Kyrgyz or Kirgiz, an aa Kirghiz, Kyrghiz, Qyrghiz (Кыргыз тили, Qırğız tili/Kyrgyz tili, Arabic: قىرعىز تىلى) is a Turkic leid an, thegither wi Russian, an offeecial leid o Kyrgyzstan. Genetically it is maist closely relatit tae Altay an mair distantly so tae Kazakh; housomeivver, modern-day leid convergence haes resultit in an increasing degree o mutual intelligibility atween Kyrgyz an Kazakh.

кыргыз тили
qırğız tili
[qɯɾˈʁɯz tiˈli]
Native taeKyrgyzstan (offeecial), Afghanistan, Xinjiang (Cheenae), Tajikistan, Roushie, Pakistan
EthnicityKyrgyz fowk
Native speakers
4.3 million (2009 census)[1]
Kyrgyz alphabets (Cyrillic script, Perso-Arabic script, umwhile Laitin, Kyrgyz Braille)
Offeecial status
Offeecial leid in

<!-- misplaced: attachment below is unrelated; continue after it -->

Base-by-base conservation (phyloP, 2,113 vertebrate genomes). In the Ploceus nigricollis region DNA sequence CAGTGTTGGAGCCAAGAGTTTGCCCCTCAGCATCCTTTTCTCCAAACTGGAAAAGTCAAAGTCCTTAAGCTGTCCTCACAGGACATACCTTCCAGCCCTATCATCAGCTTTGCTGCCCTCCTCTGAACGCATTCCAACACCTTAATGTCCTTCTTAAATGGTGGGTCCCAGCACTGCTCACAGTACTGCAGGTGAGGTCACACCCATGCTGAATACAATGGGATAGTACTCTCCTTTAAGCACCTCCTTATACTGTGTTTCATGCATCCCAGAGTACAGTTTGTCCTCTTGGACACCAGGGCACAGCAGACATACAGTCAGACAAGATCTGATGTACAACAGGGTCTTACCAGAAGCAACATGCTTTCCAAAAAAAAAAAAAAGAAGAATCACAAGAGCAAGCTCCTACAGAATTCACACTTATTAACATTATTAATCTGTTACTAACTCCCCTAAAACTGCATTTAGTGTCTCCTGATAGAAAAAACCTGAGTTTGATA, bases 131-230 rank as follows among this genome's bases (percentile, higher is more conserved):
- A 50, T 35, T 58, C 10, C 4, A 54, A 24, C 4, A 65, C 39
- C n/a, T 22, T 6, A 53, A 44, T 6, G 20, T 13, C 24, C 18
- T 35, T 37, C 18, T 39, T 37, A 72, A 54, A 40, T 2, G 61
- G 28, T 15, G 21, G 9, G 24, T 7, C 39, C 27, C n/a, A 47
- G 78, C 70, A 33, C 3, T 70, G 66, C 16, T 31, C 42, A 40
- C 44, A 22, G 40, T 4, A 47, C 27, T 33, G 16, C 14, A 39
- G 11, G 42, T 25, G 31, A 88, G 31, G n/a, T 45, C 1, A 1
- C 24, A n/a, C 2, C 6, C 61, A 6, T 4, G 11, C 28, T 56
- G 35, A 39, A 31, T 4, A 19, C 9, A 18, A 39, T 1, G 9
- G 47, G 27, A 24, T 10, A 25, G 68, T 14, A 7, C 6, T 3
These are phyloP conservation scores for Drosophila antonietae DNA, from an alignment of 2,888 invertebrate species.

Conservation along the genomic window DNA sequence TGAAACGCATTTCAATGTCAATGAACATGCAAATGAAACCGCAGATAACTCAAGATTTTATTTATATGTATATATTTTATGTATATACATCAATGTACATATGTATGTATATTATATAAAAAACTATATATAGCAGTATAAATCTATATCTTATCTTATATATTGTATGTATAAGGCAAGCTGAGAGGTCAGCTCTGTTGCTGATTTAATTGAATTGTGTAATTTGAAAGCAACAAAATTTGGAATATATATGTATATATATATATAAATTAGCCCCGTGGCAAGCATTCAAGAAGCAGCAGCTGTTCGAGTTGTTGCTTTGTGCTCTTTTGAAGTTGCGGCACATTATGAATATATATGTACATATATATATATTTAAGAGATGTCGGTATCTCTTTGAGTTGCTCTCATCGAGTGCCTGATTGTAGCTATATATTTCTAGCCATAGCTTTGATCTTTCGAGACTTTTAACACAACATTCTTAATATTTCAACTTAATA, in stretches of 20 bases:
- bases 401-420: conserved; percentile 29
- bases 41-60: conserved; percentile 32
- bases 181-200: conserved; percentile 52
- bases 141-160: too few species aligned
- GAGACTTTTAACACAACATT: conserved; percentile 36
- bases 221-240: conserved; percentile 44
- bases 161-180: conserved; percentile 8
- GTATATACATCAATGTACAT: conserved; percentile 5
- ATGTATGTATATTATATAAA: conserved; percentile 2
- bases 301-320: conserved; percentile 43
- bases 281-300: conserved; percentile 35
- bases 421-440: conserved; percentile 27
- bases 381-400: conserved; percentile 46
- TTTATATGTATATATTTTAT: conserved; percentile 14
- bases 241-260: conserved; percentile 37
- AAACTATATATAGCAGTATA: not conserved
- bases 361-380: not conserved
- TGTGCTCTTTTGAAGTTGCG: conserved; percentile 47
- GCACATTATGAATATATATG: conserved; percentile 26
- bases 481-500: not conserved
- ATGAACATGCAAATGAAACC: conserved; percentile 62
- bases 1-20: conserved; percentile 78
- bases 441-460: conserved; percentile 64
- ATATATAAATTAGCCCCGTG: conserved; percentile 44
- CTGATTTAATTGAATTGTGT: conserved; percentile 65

Collective Security Treaty Organisation
Leid codes
ISO 639-1ky
ISO 639-2kir
ISO 639-3kir
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Kyrgyz is spak bi aboot 4 million fowk in Kyrgyzstan, Cheenae, Afghanistan, Kazakhstan, Tajikistan, Turkey, Uzbekistan, Pakistan an Roushie. Kyrgyz wis oreeginally scrieved in Turkic uniform alphabet,[3] gradually replaced bi a modifee'd Perso-Arabic script till the mid-20t century, when a Latin script wis briefly introduced, replaced due tae Soviet influence wi a modified form o the Cyrillic alphabet which eventually became common an haes remained so tae this day (although some Kyrgyz still uise the Arabic script). When Kyrgyzstan became independent follaein the Soviet Union's collapse in 1991, thare wis a popular idea amang some Kyrgyz fowk tae revert tae the Latin alphabet. Housomeivver, that plan haes niver been implementit.

References eedit

  1. Kyrgyz at Ethnologue (18th ed., 2015)
  2. Nordhoff, Sebastian; Hammarström, Harald; Forkel, Robert; Haspelmath, Martin, eds. (2013). "Kirghiz". Glottolog. Leipzig: Max Planck Institute for Evolutionary Anthropology.
  3. Kyzlasov I.L. "Runiform scripts of Eurasian steppes", Eastern Literature, Moscow, 1994, pp.80 on, ISBN 5-02-017741-5, with further bibliography